I concluded as follows:

 

The issue is not whether the Internet will be controlled or not .

 

Those conducting legitimate business over the net are already subject to the attention of regulators around the world from the Advertising Standards  Agency in the UK to the Fair Trade Commission in California. There appears to be an almost total consensus, outside the Internet community itself, that same laws should be applied on-line as off-line. But how will these work in a cross-border environment?

 

There is no political or industry consensus yet in sight as to who will run the cross-border disputes resolutions and the international track and trace activities necessary to restore confidence in the public Internet as a place for the innocent to learn or to shop.

 

– Will the handful of players, CISCO, EDS, IBM, MCI-Worldcom, Microsoft et al, who provide the core structures of the commercial Internet, from server farms and peering centres through pipes to access software, promote secure walled gardens governed by contract law for the moral majority?

 

· Will the forensic accounting arm of Price-Anderson-Young and the investigations arm of Control Risks be paid by Banks and Telcos to track, trace and e-liminate those who prey on them or on their customers?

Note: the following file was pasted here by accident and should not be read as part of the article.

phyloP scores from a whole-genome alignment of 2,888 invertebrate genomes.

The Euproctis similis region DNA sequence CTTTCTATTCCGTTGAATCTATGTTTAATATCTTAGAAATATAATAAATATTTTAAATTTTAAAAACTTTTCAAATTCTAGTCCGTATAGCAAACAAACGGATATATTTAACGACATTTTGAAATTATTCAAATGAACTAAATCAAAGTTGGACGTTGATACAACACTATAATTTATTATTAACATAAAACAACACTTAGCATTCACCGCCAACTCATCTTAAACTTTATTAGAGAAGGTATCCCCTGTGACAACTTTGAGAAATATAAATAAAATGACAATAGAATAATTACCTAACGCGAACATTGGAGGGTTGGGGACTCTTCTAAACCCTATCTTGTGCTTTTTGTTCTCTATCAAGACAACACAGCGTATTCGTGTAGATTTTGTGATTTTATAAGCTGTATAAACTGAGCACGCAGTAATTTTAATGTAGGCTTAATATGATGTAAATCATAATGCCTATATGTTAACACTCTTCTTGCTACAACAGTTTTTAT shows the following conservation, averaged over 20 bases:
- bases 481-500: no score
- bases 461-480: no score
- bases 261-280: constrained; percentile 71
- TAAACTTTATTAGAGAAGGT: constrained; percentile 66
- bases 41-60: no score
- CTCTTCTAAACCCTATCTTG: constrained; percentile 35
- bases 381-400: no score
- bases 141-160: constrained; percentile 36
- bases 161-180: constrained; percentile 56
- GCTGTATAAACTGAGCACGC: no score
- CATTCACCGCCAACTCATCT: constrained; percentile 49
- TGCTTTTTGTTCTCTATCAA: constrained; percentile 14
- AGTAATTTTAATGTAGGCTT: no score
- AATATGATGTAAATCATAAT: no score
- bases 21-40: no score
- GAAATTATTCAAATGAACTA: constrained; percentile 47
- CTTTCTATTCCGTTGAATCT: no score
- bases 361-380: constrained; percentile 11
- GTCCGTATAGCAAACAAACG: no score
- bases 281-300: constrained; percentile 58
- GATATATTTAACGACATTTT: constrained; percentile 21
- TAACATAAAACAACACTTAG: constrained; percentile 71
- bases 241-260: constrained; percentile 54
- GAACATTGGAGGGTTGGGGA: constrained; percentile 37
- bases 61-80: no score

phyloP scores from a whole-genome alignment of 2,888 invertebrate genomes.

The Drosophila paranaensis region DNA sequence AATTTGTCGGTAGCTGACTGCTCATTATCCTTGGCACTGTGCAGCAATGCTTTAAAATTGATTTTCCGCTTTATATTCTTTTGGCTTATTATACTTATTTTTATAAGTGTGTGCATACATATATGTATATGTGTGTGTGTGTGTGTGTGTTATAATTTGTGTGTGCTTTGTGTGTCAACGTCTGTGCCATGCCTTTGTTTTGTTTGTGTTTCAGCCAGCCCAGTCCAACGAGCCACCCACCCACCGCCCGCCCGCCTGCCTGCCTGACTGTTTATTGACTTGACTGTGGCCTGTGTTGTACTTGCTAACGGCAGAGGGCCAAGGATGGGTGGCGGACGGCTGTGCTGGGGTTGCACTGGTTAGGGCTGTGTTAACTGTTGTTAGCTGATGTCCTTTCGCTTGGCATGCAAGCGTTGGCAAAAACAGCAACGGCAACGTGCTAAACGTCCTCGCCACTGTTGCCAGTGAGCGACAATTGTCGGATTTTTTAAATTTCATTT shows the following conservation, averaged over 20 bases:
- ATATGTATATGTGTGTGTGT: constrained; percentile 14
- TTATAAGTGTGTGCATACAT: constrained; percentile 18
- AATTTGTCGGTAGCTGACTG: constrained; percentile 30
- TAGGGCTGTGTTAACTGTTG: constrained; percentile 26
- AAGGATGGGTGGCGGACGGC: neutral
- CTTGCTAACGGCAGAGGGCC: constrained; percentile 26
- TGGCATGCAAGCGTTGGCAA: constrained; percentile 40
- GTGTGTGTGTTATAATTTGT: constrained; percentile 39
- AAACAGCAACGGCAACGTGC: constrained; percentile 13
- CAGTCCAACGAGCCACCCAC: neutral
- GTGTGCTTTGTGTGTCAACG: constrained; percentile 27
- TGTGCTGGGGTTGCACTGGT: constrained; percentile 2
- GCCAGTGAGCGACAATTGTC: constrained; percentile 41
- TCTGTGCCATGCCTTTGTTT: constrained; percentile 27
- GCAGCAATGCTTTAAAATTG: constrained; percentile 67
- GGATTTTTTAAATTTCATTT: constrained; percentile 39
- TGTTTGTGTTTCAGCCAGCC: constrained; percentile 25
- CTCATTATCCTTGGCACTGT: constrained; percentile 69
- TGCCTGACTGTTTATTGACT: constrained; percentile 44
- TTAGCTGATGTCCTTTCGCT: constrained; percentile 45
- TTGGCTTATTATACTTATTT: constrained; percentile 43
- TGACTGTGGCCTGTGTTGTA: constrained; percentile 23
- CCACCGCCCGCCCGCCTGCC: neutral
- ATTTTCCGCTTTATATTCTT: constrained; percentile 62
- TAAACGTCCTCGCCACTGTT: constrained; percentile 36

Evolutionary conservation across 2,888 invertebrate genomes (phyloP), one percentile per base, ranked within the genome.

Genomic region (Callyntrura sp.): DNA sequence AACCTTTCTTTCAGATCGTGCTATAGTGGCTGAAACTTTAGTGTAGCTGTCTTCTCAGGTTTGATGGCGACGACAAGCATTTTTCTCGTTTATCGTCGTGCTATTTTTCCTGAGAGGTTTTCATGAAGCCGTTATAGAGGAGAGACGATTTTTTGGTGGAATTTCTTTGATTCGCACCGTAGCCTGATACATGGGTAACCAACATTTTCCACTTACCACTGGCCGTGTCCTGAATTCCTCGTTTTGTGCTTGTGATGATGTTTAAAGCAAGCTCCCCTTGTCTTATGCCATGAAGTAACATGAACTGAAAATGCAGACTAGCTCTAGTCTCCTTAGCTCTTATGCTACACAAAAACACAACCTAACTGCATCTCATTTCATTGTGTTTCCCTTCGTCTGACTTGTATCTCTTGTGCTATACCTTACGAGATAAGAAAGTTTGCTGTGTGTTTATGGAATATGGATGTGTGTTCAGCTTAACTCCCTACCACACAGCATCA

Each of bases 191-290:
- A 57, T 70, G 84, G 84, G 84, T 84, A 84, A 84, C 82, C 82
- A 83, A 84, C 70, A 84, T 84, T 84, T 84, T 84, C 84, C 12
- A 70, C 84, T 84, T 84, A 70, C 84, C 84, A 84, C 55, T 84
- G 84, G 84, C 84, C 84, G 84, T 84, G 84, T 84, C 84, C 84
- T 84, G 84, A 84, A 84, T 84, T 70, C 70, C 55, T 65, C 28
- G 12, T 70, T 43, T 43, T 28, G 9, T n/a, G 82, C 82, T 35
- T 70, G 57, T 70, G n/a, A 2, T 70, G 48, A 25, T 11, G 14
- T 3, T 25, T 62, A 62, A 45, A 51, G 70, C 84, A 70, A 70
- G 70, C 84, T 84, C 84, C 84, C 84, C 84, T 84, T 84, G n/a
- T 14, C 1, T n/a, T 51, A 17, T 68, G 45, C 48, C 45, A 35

· Will networks of industry self-regulators working across frontiers be able to provide the credibility and flexibility of response and redress that governments cannot?

 

· Will those government agencies which have the necessary skills and resources make the transition to democratically accountable law enforcement on a global basis?

 

· Will the Internet polarise between regulated walled gardens connected by secure highways and a libertarian cyberjungle, home to predators and free-thinkers alike?

 

All these are likely to happen as solutions evolve over time.